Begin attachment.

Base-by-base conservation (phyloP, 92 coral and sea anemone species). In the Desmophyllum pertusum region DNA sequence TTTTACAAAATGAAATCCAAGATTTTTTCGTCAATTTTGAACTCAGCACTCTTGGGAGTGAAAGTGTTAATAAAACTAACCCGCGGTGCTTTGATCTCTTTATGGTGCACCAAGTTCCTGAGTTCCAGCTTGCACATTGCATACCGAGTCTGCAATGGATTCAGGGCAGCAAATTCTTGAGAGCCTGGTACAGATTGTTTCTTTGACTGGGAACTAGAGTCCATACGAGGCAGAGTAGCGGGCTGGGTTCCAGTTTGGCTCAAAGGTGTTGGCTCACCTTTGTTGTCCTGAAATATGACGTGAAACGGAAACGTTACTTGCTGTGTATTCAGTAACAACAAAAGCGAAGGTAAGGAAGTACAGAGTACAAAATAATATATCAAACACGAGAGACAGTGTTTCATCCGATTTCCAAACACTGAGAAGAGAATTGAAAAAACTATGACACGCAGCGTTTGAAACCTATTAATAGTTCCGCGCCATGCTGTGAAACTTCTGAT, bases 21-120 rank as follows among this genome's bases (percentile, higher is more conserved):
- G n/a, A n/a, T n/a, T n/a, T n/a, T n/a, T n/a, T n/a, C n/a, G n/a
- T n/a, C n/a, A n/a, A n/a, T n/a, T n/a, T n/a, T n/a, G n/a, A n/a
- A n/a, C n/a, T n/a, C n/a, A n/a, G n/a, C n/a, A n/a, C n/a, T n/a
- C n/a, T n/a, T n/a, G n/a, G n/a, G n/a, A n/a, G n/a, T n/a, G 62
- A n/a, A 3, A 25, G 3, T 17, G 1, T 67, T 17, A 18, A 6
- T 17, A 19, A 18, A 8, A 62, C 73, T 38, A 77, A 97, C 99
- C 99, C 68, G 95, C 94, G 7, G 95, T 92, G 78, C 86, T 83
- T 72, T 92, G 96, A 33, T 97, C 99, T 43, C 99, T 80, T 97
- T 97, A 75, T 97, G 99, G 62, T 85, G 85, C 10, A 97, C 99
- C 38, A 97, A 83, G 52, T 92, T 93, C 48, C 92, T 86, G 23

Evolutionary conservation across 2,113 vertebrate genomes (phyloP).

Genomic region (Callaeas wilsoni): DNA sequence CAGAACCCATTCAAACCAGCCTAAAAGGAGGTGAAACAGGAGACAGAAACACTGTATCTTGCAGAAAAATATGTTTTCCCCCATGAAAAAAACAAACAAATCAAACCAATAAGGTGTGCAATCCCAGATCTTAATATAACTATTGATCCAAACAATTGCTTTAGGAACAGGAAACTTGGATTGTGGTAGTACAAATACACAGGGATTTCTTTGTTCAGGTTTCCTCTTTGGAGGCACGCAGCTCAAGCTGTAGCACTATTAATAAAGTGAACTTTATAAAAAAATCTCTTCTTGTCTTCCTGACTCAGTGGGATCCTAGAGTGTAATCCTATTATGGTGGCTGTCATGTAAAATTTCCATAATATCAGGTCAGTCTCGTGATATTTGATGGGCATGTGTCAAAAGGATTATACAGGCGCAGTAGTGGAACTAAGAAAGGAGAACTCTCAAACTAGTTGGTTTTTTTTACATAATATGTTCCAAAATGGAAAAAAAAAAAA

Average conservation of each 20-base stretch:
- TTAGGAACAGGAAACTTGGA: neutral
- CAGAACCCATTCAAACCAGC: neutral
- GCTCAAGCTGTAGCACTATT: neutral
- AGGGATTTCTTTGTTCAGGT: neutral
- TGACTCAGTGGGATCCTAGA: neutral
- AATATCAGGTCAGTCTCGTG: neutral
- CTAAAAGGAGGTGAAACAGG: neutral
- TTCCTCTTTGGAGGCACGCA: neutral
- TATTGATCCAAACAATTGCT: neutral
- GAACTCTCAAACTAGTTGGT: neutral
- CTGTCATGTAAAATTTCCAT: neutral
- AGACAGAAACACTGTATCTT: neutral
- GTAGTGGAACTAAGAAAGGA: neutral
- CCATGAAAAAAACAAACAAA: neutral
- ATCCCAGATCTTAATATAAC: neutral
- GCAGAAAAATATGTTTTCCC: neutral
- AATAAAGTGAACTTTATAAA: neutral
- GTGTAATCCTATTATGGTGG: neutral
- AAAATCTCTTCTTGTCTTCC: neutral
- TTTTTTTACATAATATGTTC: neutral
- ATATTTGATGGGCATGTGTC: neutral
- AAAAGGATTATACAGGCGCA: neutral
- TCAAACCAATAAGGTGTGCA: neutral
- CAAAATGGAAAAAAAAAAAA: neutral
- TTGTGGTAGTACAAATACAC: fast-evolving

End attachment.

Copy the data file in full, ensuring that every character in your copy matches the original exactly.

Base-by-base conservation (phyloP, 92 coral and sea anemone species). In the Desmophyllum pertusum region DNA sequence TTTTACAAAATGAAATCCAAGATTTTTTCGTCAATTTTGAACTCAGCACTCTTGGGAGTGAAAGTGTTAATAAAACTAACCCGCGGTGCTTTGATCTCTTTATGGTGCACCAAGTTCCTGAGTTCCAGCTTGCACATTGCATACCGAGTCTGCAATGGATTCAGGGCAGCAAATTCTTGAGAGCCTGGTACAGATTGTTTCTTTGACTGGGAACTAGAGTCCATACGAGGCAGAGTAGCGGGCTGGGTTCCAGTTTGGCTCAAAGGTGTTGGCTCACCTTTGTTGTCCTGAAATATGACGTGAAACGGAAACGTTACTTGCTGTGTATTCAGTAACAACAAAAGCGAAGGTAAGGAAGTACAGAGTACAAAATAATATATCAAACACGAGAGACAGTGTTTCATCCGATTTCCAAACACTGAGAAGAGAATTGAAAAAACTATGACACGCAGCGTTTGAAACCTATTAATAGTTCCGCGCCATGCTGTGAAACTTCTGAT, bases 21-120 rank as follows among this genome's bases (percentile, higher is more conserved):
- G n/a, A n/a, T n/a, T n/a, T n/a, T n/a, T n/a, T n/a, C n/a, G n/a
- T n/a, C n/a, A n/a, A n/a, T n/a, T n/a, T n/a, T n/a, G n/a, A n/a
- A n/a, C n/a, T n/a, C n/a, A n/a, G n/a, C n/a, A n/a, C n/a, T n/a
- C n/a, T n/a, T n/a, G n/a, G n/a, G n/a, A n/a, G n/a, T n/a, G 62
- A n/a, A 3, A 25, G 3, T 17, G 1, T 67, T 17, A 18, A 6
- T 17, A 19, A 18, A 8, A 62, C 73, T 38, A 77, A 97, C 99
- C 99, C 68, G 95, C 94, G 7, G 95, T 92, G 78, C 86, T 83
- T 72, T 92, G 96, A 33, T 97, C 99, T 43, C 99, T 80, T 97
- T 97, A 75, T 97, G 99, G 62, T 85, G 85, C 10, A 97, C 99
- C 38, A 97, A 83, G 52, T 92, T 93, C 48, C 92, T 86, G 23

Evolutionary conservation across 2,113 vertebrate genomes (phyloP).

Genomic region (Callaeas wilsoni): DNA sequence CAGAACCCATTCAAACCAGCCTAAAAGGAGGTGAAACAGGAGACAGAAACACTGTATCTTGCAGAAAAATATGTTTTCCCCCATGAAAAAAACAAACAAATCAAACCAATAAGGTGTGCAATCCCAGATCTTAATATAACTATTGATCCAAACAATTGCTTTAGGAACAGGAAACTTGGATTGTGGTAGTACAAATACACAGGGATTTCTTTGTTCAGGTTTCCTCTTTGGAGGCACGCAGCTCAAGCTGTAGCACTATTAATAAAGTGAACTTTATAAAAAAATCTCTTCTTGTCTTCCTGACTCAGTGGGATCCTAGAGTGTAATCCTATTATGGTGGCTGTCATGTAAAATTTCCATAATATCAGGTCAGTCTCGTGATATTTGATGGGCATGTGTCAAAAGGATTATACAGGCGCAGTAGTGGAACTAAGAAAGGAGAACTCTCAAACTAGTTGGTTTTTTTTACATAATATGTTCCAAAATGGAAAAAAAAAAAA

Average conservation of each 20-base stretch:
- TTAGGAACAGGAAACTTGGA: neutral
- CAGAACCCATTCAAACCAGC: neutral
- GCTCAAGCTGTAGCACTATT: neutral
- AGGGATTTCTTTGTTCAGGT: neutral
- TGACTCAGTGGGATCCTAGA: neutral
- AATATCAGGTCAGTCTCGTG: neutral
- CTAAAAGGAGGTGAAACAGG: neutral
- TTCCTCTTTGGAGGCACGCA: neutral
- TATTGATCCAAACAATTGCT: neutral
- GAACTCTCAAACTAGTTGGT: neutral
- CTGTCATGTAAAATTTCCAT: neutral
- AGACAGAAACACTGTATCTT: neutral
- GTAGTGGAACTAAGAAAGGA: neutral
- CCATGAAAAAAACAAACAAA: neutral
- ATCCCAGATCTTAATATAAC: neutral
- GCAGAAAAATATGTTTTCCC: neutral
- AATAAAGTGAACTTTATAAA: neutral
- GTGTAATCCTATTATGGTGG: neutral
- AAAATCTCTTCTTGTCTTCC: neutral
- TTTTTTTACATAATATGTTC: neutral
- ATATTTGATGGGCATGTGTC: neutral
- AAAAGGATTATACAGGCGCA: neutral
- TCAAACCAATAAGGTGTGCA: neutral
- CAAAATGGAAAAAAAAAAAA: neutral
- TTGTGGTAGTACAAATACAC: fast-evolving